DWR Proposes Changes to 2021 Black Bear Management Plan

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Photo courtesy of the Utah DWR

DWR News Release

The Utah Division of Wildlife Resources is recommending a few minor updates to the 2021 Black Bear Management Plan in order to comply with legislative changes passed this year, and wildlife managers are asking for the public’s feedback.

The current Black Bear Management Plan was approved by the Utah Wildlife Board in 2019 and will be in its third year of the three-year recommendation cycle in 2021. As such, the DWR is not recommending any changes to black bear hunting season dates or permit numbers this year.

The changes being recommended are to update the management plan so it complies with the recent legislative changes passed earlier this year. A law passed during the 2020 legislative session authorizes the DWR director to take immediate action (under certain conditions) when a big game population is under the established herd-size objective for a management unit. Because black bears sometimes prey on deer fawns, predator management plans will be implemented to decrease bear population densities in some areas of the state. Reducing those population densities should also decrease the predation rates on mule deer populations that have seen significant declines in recent years.

New data from GPS collars helps DWR biologists determine the cause of death for many species. When biologists determine that predators, including black bears, are preventing the growth of big game populations, the big game populations are under their management objectives, and several other conditions are met, the predator management plans are implemented for that area.

Here is a look at the recommended changes:

2021 bear hunting recommendations 

The DWR is proposing to update the Black Bear Management Plan to ensure that it is aligned with new legislative requirements when predators are determined to be preventing a mule deer herd from reaching the management objective. If a bear management unit is placed under a predator management plan, that unit will not be included in statewide calculations required in the Black Bear Management Plan. This means that if a hunting unit is placed under a predator management plan, that unit will be managed under the “liberal harvest strategy” to help decrease bear populations in that area for the duration of the predator management plan. However, that unit will not be considered as one of the 25% of units in the liberal harvest strategy allowed by the Black Bear Management Plan.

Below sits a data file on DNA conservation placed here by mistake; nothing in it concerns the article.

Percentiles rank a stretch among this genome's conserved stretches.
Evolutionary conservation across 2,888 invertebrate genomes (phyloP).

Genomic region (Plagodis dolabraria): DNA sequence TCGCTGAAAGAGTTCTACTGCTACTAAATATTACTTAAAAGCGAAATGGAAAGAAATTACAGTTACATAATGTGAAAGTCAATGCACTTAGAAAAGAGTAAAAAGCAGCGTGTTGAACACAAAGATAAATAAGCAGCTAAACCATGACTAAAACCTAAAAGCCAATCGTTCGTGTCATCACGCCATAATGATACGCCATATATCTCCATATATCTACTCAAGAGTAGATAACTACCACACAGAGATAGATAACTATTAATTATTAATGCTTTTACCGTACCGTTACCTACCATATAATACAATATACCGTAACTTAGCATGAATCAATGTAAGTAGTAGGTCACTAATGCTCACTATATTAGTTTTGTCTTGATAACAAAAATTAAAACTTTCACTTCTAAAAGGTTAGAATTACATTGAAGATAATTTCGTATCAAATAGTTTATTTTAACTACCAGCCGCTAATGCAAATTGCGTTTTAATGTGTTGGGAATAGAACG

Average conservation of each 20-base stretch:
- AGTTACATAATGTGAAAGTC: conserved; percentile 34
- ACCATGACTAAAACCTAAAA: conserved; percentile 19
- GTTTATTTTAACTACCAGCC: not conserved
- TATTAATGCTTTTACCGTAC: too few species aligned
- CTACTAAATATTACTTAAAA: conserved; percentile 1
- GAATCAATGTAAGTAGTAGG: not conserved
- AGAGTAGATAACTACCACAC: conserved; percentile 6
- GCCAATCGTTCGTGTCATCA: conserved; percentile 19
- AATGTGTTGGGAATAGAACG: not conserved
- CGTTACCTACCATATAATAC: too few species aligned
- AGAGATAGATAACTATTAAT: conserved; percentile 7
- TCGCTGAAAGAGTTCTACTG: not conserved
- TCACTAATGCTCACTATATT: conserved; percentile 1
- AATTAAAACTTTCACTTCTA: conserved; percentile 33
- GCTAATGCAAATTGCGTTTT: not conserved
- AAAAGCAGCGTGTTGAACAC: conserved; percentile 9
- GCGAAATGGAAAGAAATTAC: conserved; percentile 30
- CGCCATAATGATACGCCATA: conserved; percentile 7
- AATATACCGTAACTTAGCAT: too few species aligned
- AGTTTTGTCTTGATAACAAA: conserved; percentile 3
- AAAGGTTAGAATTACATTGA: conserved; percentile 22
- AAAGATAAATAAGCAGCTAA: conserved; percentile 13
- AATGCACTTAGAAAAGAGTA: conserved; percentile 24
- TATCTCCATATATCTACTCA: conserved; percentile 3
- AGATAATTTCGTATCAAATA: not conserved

The plan also requires that all harvest data for the state (adult male five years and older and females in the harvest), when considered together, may not be outside the performance target ranges identified in the moderate harvest strategy. This change would not consider predator management plan units in the statewide assessment of harvest data.

“We feel that these changes to the plan will help us align with the legislative requirements to help prevent predators from decreasing big game population numbers, while also maintaining healthy bear populations,” DWR Game Mammals Coordinator Darren DeBloois said.

In 2020, 1,190 black bear hunting permits were issued and 443 bears were harvested, an increase from 369 bears harvested in 2019. Depredation incidents involving bears killing livestock or damaging agriculture were up slightly this year, but the overall costs of damage have decreased for the third year in a row.

Give feedback

In order to follow health officials’ recommendations to decrease the spread of COVID-19, the public meetings for these proposals will be held online. You can view the biologists’ presentations and share your feedback about them here on the DWR website. The presentations can also be viewed on the DWR YouTube Channel, but comments can only be submitted through the forms on the DWR website.

The public comment period for each of the five Regional Advisory Council meetings and for the Utah Wildlife Board meeting opened on Nov. 20. The public comments previously submitted will be shared with the RAC and wildlife board members at each respective meeting. While members of the public can watch a livestream of each of the RAC meetings and the Utah Wildlife Board meeting, public comments will not be accepted during these electronic meetings.

The electronic meetings will be held on the following dates and times:

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